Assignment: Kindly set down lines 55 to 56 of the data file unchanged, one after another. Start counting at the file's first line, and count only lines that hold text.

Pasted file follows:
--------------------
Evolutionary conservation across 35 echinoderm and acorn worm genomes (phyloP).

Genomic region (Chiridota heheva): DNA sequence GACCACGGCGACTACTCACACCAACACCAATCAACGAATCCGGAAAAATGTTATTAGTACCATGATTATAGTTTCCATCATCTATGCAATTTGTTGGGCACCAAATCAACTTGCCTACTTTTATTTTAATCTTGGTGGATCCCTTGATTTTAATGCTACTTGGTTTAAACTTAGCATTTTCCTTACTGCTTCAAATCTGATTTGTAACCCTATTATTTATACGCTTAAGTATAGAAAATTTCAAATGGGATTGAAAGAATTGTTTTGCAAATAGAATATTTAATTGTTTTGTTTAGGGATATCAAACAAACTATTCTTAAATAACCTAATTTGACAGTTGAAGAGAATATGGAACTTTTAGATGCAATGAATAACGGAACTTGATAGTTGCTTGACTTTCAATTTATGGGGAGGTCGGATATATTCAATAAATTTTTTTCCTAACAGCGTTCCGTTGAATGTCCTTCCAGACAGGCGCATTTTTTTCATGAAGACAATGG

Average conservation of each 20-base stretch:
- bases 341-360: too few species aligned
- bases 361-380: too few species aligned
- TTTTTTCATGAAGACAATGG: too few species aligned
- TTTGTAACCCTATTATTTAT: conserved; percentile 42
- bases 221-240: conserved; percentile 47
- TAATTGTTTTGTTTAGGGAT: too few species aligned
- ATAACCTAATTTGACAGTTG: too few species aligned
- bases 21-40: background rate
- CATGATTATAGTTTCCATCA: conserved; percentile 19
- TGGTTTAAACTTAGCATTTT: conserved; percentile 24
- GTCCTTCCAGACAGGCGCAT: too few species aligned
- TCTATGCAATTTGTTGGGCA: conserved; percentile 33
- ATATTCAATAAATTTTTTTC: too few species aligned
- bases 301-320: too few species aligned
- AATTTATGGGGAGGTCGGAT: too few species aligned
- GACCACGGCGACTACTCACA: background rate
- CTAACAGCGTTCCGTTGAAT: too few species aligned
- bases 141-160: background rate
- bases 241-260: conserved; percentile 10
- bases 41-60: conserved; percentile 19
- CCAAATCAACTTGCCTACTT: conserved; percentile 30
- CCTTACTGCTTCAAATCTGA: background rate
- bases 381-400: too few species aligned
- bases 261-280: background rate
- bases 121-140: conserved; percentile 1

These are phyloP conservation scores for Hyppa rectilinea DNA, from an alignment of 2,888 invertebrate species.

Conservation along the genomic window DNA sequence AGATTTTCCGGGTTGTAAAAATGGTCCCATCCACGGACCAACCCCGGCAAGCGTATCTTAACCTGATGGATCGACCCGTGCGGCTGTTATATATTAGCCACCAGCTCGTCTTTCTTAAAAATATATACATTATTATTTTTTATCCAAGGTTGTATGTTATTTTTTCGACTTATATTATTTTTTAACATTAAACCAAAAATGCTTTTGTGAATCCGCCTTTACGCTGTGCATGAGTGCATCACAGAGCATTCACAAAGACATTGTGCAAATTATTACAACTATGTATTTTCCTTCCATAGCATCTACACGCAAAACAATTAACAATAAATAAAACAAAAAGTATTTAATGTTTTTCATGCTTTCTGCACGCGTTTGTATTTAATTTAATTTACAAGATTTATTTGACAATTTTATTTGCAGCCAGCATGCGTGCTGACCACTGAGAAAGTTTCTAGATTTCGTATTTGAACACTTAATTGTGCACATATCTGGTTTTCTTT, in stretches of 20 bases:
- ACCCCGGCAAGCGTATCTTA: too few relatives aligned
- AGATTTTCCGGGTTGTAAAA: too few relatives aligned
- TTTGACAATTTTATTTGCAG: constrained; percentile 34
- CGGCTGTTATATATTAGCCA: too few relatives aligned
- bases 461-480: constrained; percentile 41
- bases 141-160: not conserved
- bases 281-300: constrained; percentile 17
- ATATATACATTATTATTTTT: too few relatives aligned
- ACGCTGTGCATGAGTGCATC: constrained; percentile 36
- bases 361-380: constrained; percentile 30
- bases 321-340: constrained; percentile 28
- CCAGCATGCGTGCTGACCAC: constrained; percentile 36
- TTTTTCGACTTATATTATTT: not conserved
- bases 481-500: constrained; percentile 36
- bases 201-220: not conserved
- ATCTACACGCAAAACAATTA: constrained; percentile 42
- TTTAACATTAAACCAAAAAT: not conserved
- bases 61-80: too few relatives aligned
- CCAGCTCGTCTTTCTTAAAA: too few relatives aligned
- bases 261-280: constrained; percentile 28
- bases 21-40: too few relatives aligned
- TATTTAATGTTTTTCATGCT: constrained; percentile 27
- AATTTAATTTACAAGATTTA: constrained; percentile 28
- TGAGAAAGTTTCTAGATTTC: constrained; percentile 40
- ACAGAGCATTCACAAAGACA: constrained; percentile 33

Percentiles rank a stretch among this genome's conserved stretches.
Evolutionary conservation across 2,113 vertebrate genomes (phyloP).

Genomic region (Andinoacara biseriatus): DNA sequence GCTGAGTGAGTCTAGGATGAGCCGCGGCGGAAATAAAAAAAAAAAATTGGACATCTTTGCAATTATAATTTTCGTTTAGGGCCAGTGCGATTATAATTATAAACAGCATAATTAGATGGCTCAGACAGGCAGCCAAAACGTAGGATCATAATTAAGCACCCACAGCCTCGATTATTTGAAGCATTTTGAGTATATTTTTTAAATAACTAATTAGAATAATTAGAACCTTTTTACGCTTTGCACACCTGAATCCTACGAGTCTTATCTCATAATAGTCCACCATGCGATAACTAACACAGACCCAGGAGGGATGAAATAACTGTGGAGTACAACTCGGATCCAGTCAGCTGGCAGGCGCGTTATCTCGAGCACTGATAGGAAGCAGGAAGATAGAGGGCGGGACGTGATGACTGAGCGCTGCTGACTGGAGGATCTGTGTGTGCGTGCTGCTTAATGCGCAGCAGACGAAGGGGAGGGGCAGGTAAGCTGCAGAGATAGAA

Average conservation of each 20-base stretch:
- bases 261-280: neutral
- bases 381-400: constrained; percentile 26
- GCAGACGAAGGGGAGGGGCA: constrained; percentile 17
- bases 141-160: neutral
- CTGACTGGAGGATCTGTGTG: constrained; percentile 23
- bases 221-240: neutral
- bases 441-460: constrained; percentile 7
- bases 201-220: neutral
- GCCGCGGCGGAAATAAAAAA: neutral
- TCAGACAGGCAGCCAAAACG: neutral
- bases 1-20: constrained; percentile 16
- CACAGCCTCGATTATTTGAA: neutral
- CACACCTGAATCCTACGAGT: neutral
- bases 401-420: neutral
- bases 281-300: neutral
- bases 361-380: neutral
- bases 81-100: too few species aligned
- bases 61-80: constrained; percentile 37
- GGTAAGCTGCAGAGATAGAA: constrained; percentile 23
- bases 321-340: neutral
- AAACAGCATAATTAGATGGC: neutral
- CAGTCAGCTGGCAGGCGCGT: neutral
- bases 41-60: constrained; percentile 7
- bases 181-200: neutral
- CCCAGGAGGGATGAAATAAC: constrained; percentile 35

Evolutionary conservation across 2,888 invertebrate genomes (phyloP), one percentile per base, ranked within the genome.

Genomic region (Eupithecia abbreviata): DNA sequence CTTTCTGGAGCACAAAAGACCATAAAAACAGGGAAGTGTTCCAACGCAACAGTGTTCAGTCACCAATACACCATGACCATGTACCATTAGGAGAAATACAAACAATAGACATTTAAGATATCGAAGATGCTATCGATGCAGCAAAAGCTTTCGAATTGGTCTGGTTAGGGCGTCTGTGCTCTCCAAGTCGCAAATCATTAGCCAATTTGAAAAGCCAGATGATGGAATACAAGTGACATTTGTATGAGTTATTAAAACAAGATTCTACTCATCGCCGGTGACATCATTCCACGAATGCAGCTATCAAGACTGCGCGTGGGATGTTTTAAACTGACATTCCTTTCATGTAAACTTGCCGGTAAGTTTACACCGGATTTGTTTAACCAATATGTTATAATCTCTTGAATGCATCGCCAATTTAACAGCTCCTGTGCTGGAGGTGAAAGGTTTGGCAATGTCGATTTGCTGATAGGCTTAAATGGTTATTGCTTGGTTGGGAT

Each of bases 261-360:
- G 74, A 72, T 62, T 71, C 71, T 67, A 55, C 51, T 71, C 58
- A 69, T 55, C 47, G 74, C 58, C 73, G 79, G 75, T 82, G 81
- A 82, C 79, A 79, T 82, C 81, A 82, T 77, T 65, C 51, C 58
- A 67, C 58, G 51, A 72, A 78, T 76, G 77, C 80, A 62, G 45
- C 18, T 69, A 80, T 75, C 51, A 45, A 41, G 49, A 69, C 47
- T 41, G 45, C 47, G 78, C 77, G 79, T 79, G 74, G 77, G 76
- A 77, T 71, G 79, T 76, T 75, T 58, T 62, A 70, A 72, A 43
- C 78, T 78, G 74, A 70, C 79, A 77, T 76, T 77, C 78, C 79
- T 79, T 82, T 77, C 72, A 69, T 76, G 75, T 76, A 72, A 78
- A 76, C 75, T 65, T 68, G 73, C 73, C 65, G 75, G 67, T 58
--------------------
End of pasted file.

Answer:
- ACAGAGCATTCACAAAGACA: constrained; percentile 33

Percentiles rank a stretch among this genome's conserved stretches.